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XVIII.
We were the happiest pair of human kind:
The rolling year its varying course perform d,

And back return'd again ;
Another and another smiling came,
And saw our Irappiness unchang d remain ;

Still in her golden chain
Harmonious Concord did our wishes bind :
Our studies, pleasures, taste, the same.

O fatal, fatal stroke,
That all this pleasing fabric Love liad 'rais d

Of rare felicity,
On wäich ev'n wanton Vice with envy gaz'd,
And every sclieme of bliss our hearts had formd,
With foothing hope, for many a future day,

Iu one fad moment broke!
Yet, O my soul, thy rising murmurs stay ;
Nor dare the all-wise Disposer to arraign,

Or against his fupreme decree.

With impious grief complain.
That all thy full-blown joys at once should fade;
Was his most righteous will and be that will obey’d.

XIX.
Would thy fond love his grace to her control,
And in these low abodes of fin and pain

exalted foul
Unjustly for thy partial good detain?
No-rather strive thy groveling mind to raise
Up to that unclouded blaze,

That

Her pure

That heavenly radiance of eternal light,
In which enthron'd she now with pity fees
How frail, how insecure, how flight,

Is every mortal bliss;
Ev'n Love itself, if rising by degrees
Beyond the bounds of this imperfect state,

Whose fleeting joys so soon must end,
It does not to its fovereign good ascend.

Rise then, my soul, with hope elate,
And seek those regions of serene delight,
Whose peaceful path and ever-open gate
No feet but those of harden'd Guilt Thall miss.

There death himself thy Lucy shall restore,
There yield up all his power e'er to divide you more.

V E R S E S,

MAKING PART OF

AN EPITAPH ON THE SAME LADY.

MAD

ADE to engage all hearts, and charm all eyes;
Though meek, magnanimous; though witty,

wife;
Polite, as all her life in courts had been ;
Yet good, as she the world had never seen;
The noble fire of an exalted mind,
With gentle female tenderness combin'd.
Her speech was the melodious voice of Love,
Her song the warbling of the vernal grove;

Her

Her eloquence was sweeter than her song,
Soft as her heart, and as her reason strong ;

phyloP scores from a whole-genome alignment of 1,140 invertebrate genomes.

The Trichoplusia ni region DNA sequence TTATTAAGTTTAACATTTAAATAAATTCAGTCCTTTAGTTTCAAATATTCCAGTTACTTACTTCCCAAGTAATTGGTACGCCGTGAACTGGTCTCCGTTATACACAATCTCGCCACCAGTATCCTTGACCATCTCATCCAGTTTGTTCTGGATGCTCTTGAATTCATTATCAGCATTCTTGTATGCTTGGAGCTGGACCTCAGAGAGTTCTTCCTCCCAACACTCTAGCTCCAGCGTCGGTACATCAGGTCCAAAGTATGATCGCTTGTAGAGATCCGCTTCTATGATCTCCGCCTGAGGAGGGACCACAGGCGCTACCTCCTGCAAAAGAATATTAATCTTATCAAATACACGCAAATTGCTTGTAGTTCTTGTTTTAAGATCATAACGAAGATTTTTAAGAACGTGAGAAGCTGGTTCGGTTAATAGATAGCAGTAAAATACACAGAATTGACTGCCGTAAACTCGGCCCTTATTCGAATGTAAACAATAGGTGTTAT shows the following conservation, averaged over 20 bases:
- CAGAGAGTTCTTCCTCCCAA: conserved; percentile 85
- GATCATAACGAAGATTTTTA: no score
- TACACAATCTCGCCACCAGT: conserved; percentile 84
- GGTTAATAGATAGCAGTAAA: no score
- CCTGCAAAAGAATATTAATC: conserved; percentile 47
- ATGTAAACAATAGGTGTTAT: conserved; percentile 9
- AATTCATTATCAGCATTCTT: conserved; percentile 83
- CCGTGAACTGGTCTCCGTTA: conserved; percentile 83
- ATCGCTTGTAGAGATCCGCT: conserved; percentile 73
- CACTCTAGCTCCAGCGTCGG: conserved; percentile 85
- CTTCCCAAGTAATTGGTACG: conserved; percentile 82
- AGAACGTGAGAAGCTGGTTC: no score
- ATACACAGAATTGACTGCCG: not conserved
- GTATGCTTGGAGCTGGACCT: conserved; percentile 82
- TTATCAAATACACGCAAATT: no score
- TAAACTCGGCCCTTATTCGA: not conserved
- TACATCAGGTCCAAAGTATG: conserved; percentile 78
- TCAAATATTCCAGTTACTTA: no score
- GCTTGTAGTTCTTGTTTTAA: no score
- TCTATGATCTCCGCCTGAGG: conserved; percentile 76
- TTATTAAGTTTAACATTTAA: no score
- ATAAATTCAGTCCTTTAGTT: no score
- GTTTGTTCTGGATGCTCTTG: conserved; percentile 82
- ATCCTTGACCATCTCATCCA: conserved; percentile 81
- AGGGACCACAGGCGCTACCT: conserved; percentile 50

Her form each beauty of her mind express’d,
Her mind was Virtue by the Graces dress’d.

HORACE. BOOK IV. ODE IV.

Written at Oxford 1725 *.

66

Qualem miniftrum fulminis alitem, &c."

I.

AS

S the wing'd minister of thundering Jove,

To whom he gave his dreadful bolts to bear, Faithful t afsiftant of his master's love,

十 King of the wandering nations of the air,

II.
When balıny breezes fann'd the vernal sky,

On doubtful pinions left his parent nest,
In slight essays his growing force to try,
While inborn courage fir'd his generous breast;

III. Then

* First printed with Mr. West's translation of Pindar. See the Preface to that gentleman's Poems.

† In the rape of Ganymede, who was carried up to Jupiter by an eagle, according to the Poetical History.

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III.
Then, darting with impetuous fury down,

The flocks he laughter'd, an unpractis'd foe ;-
Now his ripe valour to perfection grown
The scaly snake and crested dragon know:

IV.
Or; as a lion's youthful progeny,

Wean'd from his favage dam and milky food,
The grazing kid beholds with fearful eye.
Doom'd first to stain his tender fangs in blood :

V.
Such Drusus, young in arms, his foes beheldz

The Alpine Rhæti, long unmatch'd in fight :
So were their hearts with abject terror quell'd;
So funk their haughty spirit at the fight:

VI.
Tam'd by a boy, the fierce Barbarians find

How guardian Prudence guides the youthful flame,
And how great Cæsar's fond paternal mind
Each generous Nero forms to early fame;

VII.
A valiant son springs from a valiant fire: -

Their race by mettle sprightly courfers prove ;..
Nor can the warlike eagle's active fire
Degenerate to form the timorous dove.

VIII.
But education can the genius raise,.

And wise instructions native virtue aid ; :
Nobility without them is disgrace,
And Honour is by vice to-Shame betray’d. .

IX. Let

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IX.
Let red Metaurus, stain'd with Punic blood,

Let mighty Asdrubal subdued, confefs
How much of empire and of fame is.owd
By thee, O Rome, to the Neronian race.

X.
Of this be witness that auspicious day,

Which, after a long, black, tempestuous night,
First finil'd on Latium with a milder ray,
And chear'd our drooping hearts with dawning light.

XI.
Since the dire African with wafteful ire

Rode o'er the ravag'd towns of Italy ;
As through the pine-trees flies the raging fire,
Or Eurus o'er the vext Sicilian sea.

XII.
From this bright æra, from this prosperous field,

The Roman glory dates her rising power;
From hence 'twas given her conquering sword to wield,
Raise her fall’n gods, and ruin'd thrines restore,

XIII.
Thus Hannibal at length despairing spoke :

“ Like stags to ravenous wolves an easy prey,
“ Our feeble arms a valiant foe provoke,
... Whom to elude and 'scape were victory;

XIV. “ A dauntless nation, that from Trojan fires,

“ Hostile Ausonia, to thy destin d more " Her gods, her infant fons, and aged fires, Through angry leas and adverse tempeíts bore:

XV. - As

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